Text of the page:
Gretna, Neb.

I, too, enjoyed the newscast with minimal commercials. I usually mute every commercial which is broadcast which will soon wear out my remote there are so many commercials. My Christmas wish for 2007 is a one hour newscast with limited commercial interruptions. Thank you.
J. Dubbels
Zumbro Falls, Minn.

I'm very pleased with fewer ads. I dislike it when, in the 7-minute of ads version, there is a long news segment when the news starts, it goes to commercial, back to news for 90 seconds, then back to a commercial, back to news for 4 minutes, then back to a commercial. Often times, I abandon NBC for CNN because of my frustration with all those commercials. Yes! I like this reduced commercial load very much.
Woodstock, Ga.

The program last evening was great. It sure saved a lot of wear and tear on my finger and the mute button.
Newburgh, Maine

Dear Brian, NBC & Philips, Your new "NBC Nightly News" format was wonderful. My husband and I have watched "NBC Nightly News" for over 20 years. Every night it was the same: hit the mute button on the remote and sit through 2 minutes of distasteful pharmaceutical commercials. One night last week they actually showed a rat trap commercial! How disgusting. The news items last night were more thorough. We both felt that the time we spent watching your program last night was well worth the time. Now, can you do anything about limiting commercial interruption of the local news for every community? Thank you, Philips, GE and NBC.
Dan & Sue
Sterling Heights, Mich.

You people hit a home run with this broadcast. I hope you can find a way to continue this format.
West Palm Beach, Fla.

This should be the standard by which all other newscasts should be measured. It would be nice to know that perhaps this format would be in effect on Mon, Wed, & Fridays; or at least Mon. & Friday. So much can happen over the weekend and so much happens during the week. Philips' advertising was short and to the point. Thank you.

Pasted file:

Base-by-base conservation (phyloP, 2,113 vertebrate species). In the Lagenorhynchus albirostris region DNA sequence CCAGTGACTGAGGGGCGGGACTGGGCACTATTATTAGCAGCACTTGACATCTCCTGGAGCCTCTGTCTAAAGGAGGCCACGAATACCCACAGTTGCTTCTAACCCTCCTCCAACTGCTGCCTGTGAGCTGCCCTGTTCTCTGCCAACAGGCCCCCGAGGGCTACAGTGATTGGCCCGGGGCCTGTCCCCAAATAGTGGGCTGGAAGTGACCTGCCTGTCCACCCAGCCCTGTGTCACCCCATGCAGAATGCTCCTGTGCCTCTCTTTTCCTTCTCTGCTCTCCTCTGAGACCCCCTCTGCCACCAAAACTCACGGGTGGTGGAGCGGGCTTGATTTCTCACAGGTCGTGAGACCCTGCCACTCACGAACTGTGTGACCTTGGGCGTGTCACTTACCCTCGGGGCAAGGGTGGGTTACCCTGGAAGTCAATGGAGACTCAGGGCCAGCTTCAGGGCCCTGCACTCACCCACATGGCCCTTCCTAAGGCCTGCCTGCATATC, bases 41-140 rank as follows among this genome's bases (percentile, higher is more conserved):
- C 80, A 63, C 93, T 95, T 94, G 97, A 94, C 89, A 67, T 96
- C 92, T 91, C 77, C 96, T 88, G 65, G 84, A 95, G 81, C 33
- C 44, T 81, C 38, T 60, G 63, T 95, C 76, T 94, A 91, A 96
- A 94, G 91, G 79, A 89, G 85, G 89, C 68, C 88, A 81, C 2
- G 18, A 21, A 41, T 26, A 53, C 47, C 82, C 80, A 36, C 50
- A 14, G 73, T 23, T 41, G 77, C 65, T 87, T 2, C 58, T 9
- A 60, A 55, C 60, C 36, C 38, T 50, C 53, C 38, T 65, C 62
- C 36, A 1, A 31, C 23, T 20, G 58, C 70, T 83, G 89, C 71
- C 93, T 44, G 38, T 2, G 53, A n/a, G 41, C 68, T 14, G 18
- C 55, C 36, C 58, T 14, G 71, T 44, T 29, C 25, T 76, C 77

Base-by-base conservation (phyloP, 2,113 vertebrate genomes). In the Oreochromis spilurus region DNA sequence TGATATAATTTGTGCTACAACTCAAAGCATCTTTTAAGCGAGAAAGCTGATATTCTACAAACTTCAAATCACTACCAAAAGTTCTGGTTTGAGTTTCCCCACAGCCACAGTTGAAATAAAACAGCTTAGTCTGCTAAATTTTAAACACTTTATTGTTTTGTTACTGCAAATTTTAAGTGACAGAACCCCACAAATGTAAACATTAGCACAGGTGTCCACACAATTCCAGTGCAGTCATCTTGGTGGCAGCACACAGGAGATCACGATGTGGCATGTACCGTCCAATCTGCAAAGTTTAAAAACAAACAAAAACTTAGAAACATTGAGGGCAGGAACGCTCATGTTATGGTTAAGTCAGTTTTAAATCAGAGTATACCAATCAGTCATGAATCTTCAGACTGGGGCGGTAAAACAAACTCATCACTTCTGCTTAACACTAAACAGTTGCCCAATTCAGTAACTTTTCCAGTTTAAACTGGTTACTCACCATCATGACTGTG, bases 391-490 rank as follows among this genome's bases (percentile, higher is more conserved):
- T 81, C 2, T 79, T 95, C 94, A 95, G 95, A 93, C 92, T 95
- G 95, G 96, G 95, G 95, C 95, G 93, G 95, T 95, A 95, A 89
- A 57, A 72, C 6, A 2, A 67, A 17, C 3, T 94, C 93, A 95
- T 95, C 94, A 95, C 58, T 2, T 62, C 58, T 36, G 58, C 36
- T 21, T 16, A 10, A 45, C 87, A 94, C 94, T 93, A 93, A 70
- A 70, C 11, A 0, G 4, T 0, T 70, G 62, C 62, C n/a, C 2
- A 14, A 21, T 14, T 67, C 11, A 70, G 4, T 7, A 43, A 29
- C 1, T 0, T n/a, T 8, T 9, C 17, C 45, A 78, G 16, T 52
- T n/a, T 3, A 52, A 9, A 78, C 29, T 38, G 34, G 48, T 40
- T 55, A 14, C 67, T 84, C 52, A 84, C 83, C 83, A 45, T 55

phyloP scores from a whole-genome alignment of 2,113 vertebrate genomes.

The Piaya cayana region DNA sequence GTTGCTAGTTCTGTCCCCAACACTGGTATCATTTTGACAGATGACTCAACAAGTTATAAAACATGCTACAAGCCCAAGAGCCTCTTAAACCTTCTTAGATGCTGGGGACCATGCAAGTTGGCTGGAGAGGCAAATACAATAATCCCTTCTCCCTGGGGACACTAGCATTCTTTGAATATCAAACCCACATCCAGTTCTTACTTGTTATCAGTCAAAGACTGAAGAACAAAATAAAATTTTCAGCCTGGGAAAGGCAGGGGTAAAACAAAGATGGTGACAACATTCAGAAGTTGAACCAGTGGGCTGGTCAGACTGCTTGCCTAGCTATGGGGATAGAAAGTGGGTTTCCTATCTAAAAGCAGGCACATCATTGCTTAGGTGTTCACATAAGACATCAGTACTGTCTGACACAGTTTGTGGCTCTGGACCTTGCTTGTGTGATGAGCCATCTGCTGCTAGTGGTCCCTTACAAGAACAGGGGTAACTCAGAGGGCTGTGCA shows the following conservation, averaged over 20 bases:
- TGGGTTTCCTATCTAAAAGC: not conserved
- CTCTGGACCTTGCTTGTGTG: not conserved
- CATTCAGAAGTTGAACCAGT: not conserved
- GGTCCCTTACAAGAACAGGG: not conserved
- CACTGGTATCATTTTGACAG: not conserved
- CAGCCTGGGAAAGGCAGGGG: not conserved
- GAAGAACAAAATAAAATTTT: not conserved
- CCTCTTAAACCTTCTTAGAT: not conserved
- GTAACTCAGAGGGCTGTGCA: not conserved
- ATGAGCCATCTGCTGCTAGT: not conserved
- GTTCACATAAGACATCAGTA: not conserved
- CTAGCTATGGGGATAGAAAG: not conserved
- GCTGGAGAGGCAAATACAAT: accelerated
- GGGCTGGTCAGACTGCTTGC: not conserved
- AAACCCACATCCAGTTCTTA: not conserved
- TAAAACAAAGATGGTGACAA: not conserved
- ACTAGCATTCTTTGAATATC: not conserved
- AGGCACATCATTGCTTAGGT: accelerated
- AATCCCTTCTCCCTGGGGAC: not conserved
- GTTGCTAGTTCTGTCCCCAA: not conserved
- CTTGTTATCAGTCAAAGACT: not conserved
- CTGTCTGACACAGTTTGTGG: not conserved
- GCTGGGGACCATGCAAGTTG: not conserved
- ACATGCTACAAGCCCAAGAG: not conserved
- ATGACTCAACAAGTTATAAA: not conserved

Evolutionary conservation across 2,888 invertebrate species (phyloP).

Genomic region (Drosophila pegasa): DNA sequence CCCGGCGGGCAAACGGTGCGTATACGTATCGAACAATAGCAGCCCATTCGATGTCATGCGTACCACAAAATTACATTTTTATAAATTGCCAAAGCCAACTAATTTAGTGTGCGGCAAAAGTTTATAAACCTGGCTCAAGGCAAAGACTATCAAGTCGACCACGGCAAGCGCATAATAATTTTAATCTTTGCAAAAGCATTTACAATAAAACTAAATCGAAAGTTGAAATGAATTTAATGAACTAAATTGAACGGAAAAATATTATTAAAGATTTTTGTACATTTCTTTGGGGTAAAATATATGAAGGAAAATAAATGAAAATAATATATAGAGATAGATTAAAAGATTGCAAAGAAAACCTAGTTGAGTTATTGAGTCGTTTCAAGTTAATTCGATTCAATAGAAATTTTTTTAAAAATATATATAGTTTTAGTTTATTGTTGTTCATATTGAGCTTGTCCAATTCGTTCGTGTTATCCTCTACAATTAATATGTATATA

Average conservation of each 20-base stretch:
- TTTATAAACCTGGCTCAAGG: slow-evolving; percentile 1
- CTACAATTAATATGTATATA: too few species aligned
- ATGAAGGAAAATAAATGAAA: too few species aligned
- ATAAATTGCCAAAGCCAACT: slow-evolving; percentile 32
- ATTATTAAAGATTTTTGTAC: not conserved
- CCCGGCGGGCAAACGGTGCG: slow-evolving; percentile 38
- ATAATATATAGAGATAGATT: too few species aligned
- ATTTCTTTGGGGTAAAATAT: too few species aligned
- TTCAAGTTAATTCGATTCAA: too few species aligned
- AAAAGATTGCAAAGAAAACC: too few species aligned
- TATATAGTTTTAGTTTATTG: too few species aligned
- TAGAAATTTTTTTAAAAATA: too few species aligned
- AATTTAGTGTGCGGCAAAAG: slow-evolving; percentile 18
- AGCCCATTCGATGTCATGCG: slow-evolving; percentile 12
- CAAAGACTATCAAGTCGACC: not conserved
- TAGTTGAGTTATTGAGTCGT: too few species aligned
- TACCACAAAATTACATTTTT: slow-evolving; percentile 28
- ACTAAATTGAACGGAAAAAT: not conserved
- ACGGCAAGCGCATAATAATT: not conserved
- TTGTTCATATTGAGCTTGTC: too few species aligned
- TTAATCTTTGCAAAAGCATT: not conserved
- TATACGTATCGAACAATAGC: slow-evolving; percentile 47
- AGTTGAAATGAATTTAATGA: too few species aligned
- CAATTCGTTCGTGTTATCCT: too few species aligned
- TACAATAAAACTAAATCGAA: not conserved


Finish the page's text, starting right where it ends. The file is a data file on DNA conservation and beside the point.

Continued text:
San Diego

It was "KEWL"....I only need one bathroom break. Thank you.

Wow! We loved it! "From time to time," isn't often enough. Thank you Philips.
J. Stevens
Diamond Bar, Calif.

Great organizations take great risks. Innovative concept. Not since 9-11 have I seen a news organaztion dispense with ads.
San Diego

Congratulations to NBC and Phillips for taking the step that has been needed for decades! For a refreshing change one could be focused on news for essentially the bulk of thirty minutes. My only notation is that NBC failed to adhere to the "single advertiser" as it seemed obligated to promote itself and programs on at least one occasion. I could do without those as well. It's a good start and I commend NBC for its initiative!
Redmond, Wash.

Very nice move, folks. I will watch NBC news exclusively if this becomes a common event.

A great innovation! Any time you do this in the future I will definitely be watching you over the competition. And I appreciated how Philips used such a light touch. It got my attention, instead of my usually mentally tuning out the typical multiple commercials in each break of the newscast. I'll be going to to check out the latest from Philips! One question for you, NBC: with Philips using such a light touch, why didn't you cut back on the load of promo spots during each break? Compared to the Philips spots, you ran an embarrassing ratio stack of promo material, two or three units in a row in each break and totaling more time that the sponsor's spot in each case. Why can't you contribute your part to limiting the "interruptions" in this format?

No matter what program I am watching, when a commercial comes on I use the remote and channel surf until the commercial is over. Tonight I watched the NBC Nightly News with Brian Williams in its entirety and never surfed once. I applaud Philips and hope reduced commercial load is continued on NBC Nightly News.
Rock Island, Tenn.

What a pleasure to watch the news without having to be bombarded from the pharmaceutical companies. I promise to buy a flat screen if you do it again ( not). Thanks again.
Kailua-Kona, Hawaii

As Brian would say, F A N T A S T I C !
Manhattan Beach, Calif.

You got it right! The broadcast news must compete with online news sources that have little or no breaks in the continuity. More content is the key to keeping the viewer tuned-in and attentive even through the commercials. You have touched on the future of this competitive medium. Keep with this direction and you will not only survive, but also flourish.
University Park, Md.

This might actually bring me back to televised news instead of printed and Internet media.
Chautauqua, N.Y.

LOVED IT! What a welcome relief from endless pharmaceutical ads that make me feel sicker than I did before watching the news. The more in-depth news was great, and Philips' (tasteful) ad was blessedly short. Keep doing this!
New York, N.Y.